Today is the official first day of summer in Iceland and is a public holiday. It is common for people to wish each other ‘gleðilegt sumar’ (happy summer) today.
To know it’s summer you must look at your calendar and absolutely not at the weather forecast! Snow on the ground really is no hindrance to the celebration of summer.
So how did such a cold country end up celebrating the coming of summer earlier in the year than almost any other country?
Well, it’s thanks to the Vikings.
The old Norse calendar had 12 months that were different to our modern calendar. Six of the months were winter months and six of them were summer months. There was no spring or autumn.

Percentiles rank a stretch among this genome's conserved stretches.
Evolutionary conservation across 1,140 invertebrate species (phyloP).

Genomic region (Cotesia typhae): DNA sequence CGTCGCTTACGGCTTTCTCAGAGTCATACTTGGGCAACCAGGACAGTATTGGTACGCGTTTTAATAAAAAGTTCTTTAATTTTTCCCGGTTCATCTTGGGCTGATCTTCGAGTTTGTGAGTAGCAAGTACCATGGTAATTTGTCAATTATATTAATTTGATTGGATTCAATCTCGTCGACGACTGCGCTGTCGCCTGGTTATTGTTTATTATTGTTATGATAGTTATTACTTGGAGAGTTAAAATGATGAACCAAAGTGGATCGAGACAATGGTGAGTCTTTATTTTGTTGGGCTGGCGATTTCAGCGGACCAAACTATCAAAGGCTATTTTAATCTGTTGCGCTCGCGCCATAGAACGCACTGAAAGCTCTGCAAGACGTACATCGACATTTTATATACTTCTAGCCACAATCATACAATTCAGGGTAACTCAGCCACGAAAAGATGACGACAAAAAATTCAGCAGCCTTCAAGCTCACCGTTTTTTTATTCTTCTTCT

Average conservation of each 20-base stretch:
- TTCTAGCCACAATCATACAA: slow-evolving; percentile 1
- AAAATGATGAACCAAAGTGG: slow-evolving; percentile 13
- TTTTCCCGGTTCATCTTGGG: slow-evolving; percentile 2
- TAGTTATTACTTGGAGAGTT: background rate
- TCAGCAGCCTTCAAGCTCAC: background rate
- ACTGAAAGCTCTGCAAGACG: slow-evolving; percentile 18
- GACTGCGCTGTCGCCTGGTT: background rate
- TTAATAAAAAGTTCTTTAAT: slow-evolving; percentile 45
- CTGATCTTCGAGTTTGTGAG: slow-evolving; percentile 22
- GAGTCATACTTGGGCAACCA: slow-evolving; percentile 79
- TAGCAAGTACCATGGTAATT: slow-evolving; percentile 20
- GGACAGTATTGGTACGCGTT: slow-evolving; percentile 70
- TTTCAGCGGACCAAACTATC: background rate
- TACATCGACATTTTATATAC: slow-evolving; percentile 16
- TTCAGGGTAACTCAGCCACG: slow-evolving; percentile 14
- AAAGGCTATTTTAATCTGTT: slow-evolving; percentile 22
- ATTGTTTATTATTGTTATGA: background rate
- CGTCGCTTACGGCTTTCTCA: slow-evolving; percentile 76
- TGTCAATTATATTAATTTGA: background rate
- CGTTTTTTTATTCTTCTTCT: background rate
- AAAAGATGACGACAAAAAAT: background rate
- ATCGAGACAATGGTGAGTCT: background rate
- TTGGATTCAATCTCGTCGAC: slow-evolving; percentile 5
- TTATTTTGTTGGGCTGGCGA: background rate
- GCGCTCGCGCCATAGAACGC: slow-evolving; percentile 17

Summer begins on the first day of the month of Harpa, which on the modern calendar is always the Thursday between April 18 and 25. And as Iceland always retained a generous portion of its pre-Christian Pagan traditions, the old calendar and its special occasions have stuck to this day (at least partially).
Winter will start on the Saturday at the end of the 26th week of summer, at the start of Gormánuður, in modern-day October.
Meteorologically speaking, the dates of the season changes do roughly correspond with the changing of the oceanic currents around Iceland and the marked shift from regular storms and northerly blasts to much calmer summer weather.
This year, however, weather forecasters are cautioning against overenthusiasm: there is no fine, warm spring weather on the cards before at least the end of April, it seems.
Folklore dictates that for water to freeze on the last night of winter, into the first day of summer, means a fine summer ahead. It is known as summer and winter freezing together. So, if you saw saucers of water standing conspicuously outside people’s houses last night, now you know why!